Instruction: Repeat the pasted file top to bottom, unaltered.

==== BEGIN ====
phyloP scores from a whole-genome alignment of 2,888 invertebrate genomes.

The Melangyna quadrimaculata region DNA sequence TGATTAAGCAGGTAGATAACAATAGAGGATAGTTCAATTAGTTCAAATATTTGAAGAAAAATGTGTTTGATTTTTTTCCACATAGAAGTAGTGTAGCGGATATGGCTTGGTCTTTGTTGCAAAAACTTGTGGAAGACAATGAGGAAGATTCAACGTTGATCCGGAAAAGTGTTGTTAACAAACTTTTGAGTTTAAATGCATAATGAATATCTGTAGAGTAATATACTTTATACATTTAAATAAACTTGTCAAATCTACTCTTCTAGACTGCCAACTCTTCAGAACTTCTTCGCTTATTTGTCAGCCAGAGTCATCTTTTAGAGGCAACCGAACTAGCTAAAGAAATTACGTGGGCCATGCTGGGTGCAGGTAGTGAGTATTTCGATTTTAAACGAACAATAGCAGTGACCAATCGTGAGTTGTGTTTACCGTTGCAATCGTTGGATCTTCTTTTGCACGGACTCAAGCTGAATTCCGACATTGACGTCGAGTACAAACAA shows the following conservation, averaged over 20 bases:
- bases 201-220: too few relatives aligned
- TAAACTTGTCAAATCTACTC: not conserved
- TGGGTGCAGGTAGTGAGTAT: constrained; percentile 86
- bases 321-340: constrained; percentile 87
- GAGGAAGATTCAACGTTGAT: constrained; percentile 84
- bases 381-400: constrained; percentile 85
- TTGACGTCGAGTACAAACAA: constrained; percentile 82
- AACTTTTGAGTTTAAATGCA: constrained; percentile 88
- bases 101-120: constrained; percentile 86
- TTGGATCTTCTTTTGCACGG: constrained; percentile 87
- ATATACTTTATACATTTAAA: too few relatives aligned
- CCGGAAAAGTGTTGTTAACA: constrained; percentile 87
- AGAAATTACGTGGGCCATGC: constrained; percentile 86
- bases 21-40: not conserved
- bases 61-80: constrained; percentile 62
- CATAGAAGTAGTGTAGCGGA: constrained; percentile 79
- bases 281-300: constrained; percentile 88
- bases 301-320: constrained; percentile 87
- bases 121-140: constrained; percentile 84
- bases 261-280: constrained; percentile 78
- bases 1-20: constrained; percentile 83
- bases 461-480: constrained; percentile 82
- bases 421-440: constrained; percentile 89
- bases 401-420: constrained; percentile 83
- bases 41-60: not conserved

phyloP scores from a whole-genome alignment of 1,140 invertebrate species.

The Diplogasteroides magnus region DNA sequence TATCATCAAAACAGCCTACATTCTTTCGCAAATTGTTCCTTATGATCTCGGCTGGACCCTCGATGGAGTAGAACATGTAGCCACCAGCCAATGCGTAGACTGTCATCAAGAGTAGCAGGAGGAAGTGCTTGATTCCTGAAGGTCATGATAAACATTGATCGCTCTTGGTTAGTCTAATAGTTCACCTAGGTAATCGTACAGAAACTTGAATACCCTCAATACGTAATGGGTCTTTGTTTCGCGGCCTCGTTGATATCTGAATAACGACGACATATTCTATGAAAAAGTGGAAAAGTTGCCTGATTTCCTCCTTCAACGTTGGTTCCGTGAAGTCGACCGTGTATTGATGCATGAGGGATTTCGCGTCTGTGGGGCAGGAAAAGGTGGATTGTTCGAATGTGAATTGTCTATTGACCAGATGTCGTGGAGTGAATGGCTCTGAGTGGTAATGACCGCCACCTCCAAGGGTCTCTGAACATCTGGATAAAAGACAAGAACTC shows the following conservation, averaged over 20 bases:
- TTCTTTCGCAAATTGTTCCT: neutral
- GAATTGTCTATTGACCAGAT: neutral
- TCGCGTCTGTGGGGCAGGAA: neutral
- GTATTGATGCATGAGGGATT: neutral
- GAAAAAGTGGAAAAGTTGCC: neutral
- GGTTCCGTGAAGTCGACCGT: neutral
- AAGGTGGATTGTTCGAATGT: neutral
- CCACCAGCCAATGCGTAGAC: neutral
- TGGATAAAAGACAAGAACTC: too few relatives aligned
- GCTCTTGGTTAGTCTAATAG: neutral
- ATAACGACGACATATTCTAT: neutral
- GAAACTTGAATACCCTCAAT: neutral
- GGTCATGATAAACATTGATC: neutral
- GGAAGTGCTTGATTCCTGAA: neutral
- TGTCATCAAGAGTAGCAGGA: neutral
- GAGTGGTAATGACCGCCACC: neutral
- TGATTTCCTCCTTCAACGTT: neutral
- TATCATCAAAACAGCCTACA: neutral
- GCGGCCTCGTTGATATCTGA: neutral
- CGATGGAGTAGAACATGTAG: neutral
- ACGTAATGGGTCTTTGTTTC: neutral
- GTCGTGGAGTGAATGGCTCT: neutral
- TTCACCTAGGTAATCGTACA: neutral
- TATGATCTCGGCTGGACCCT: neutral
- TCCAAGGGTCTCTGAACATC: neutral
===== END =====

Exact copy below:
phyloP scores from a whole-genome alignment of 2,888 invertebrate genomes.

The Melangyna quadrimaculata region DNA sequence TGATTAAGCAGGTAGATAACAATAGAGGATAGTTCAATTAGTTCAAATATTTGAAGAAAAATGTGTTTGATTTTTTTCCACATAGAAGTAGTGTAGCGGATATGGCTTGGTCTTTGTTGCAAAAACTTGTGGAAGACAATGAGGAAGATTCAACGTTGATCCGGAAAAGTGTTGTTAACAAACTTTTGAGTTTAAATGCATAATGAATATCTGTAGAGTAATATACTTTATACATTTAAATAAACTTGTCAAATCTACTCTTCTAGACTGCCAACTCTTCAGAACTTCTTCGCTTATTTGTCAGCCAGAGTCATCTTTTAGAGGCAACCGAACTAGCTAAAGAAATTACGTGGGCCATGCTGGGTGCAGGTAGTGAGTATTTCGATTTTAAACGAACAATAGCAGTGACCAATCGTGAGTTGTGTTTACCGTTGCAATCGTTGGATCTTCTTTTGCACGGACTCAAGCTGAATTCCGACATTGACGTCGAGTACAAACAA shows the following conservation, averaged over 20 bases:
- bases 201-220: too few relatives aligned
- TAAACTTGTCAAATCTACTC: not conserved
- TGGGTGCAGGTAGTGAGTAT: constrained; percentile 86
- bases 321-340: constrained; percentile 87
- GAGGAAGATTCAACGTTGAT: constrained; percentile 84
- bases 381-400: constrained; percentile 85
- TTGACGTCGAGTACAAACAA: constrained; percentile 82
- AACTTTTGAGTTTAAATGCA: constrained; percentile 88
- bases 101-120: constrained; percentile 86
- TTGGATCTTCTTTTGCACGG: constrained; percentile 87
- ATATACTTTATACATTTAAA: too few relatives aligned
- CCGGAAAAGTGTTGTTAACA: constrained; percentile 87
- AGAAATTACGTGGGCCATGC: constrained; percentile 86
- bases 21-40: not conserved
- bases 61-80: constrained; percentile 62
- CATAGAAGTAGTGTAGCGGA: constrained; percentile 79
- bases 281-300: constrained; percentile 88
- bases 301-320: constrained; percentile 87
- bases 121-140: constrained; percentile 84
- bases 261-280: constrained; percentile 78
- bases 1-20: constrained; percentile 83
- bases 461-480: constrained; percentile 82
- bases 421-440: constrained; percentile 89
- bases 401-420: constrained; percentile 83
- bases 41-60: not conserved

phyloP scores from a whole-genome alignment of 1,140 invertebrate species.

The Diplogasteroides magnus region DNA sequence TATCATCAAAACAGCCTACATTCTTTCGCAAATTGTTCCTTATGATCTCGGCTGGACCCTCGATGGAGTAGAACATGTAGCCACCAGCCAATGCGTAGACTGTCATCAAGAGTAGCAGGAGGAAGTGCTTGATTCCTGAAGGTCATGATAAACATTGATCGCTCTTGGTTAGTCTAATAGTTCACCTAGGTAATCGTACAGAAACTTGAATACCCTCAATACGTAATGGGTCTTTGTTTCGCGGCCTCGTTGATATCTGAATAACGACGACATATTCTATGAAAAAGTGGAAAAGTTGCCTGATTTCCTCCTTCAACGTTGGTTCCGTGAAGTCGACCGTGTATTGATGCATGAGGGATTTCGCGTCTGTGGGGCAGGAAAAGGTGGATTGTTCGAATGTGAATTGTCTATTGACCAGATGTCGTGGAGTGAATGGCTCTGAGTGGTAATGACCGCCACCTCCAAGGGTCTCTGAACATCTGGATAAAAGACAAGAACTC shows the following conservation, averaged over 20 bases:
- TTCTTTCGCAAATTGTTCCT: neutral
- GAATTGTCTATTGACCAGAT: neutral
- TCGCGTCTGTGGGGCAGGAA: neutral
- GTATTGATGCATGAGGGATT: neutral
- GAAAAAGTGGAAAAGTTGCC: neutral
- GGTTCCGTGAAGTCGACCGT: neutral
- AAGGTGGATTGTTCGAATGT: neutral
- CCACCAGCCAATGCGTAGAC: neutral
- TGGATAAAAGACAAGAACTC: too few relatives aligned
- GCTCTTGGTTAGTCTAATAG: neutral
- ATAACGACGACATATTCTAT: neutral
- GAAACTTGAATACCCTCAAT: neutral
- GGTCATGATAAACATTGATC: neutral
- GGAAGTGCTTGATTCCTGAA: neutral
- TGTCATCAAGAGTAGCAGGA: neutral
- GAGTGGTAATGACCGCCACC: neutral
- TGATTTCCTCCTTCAACGTT: neutral
- TATCATCAAAACAGCCTACA: neutral
- GCGGCCTCGTTGATATCTGA: neutral
- CGATGGAGTAGAACATGTAG: neutral
- ACGTAATGGGTCTTTGTTTC: neutral
- GTCGTGGAGTGAATGGCTCT: neutral
- TTCACCTAGGTAATCGTACA: neutral
- TATGATCTCGGCTGGACCCT: neutral
- TCCAAGGGTCTCTGAACATC: neutral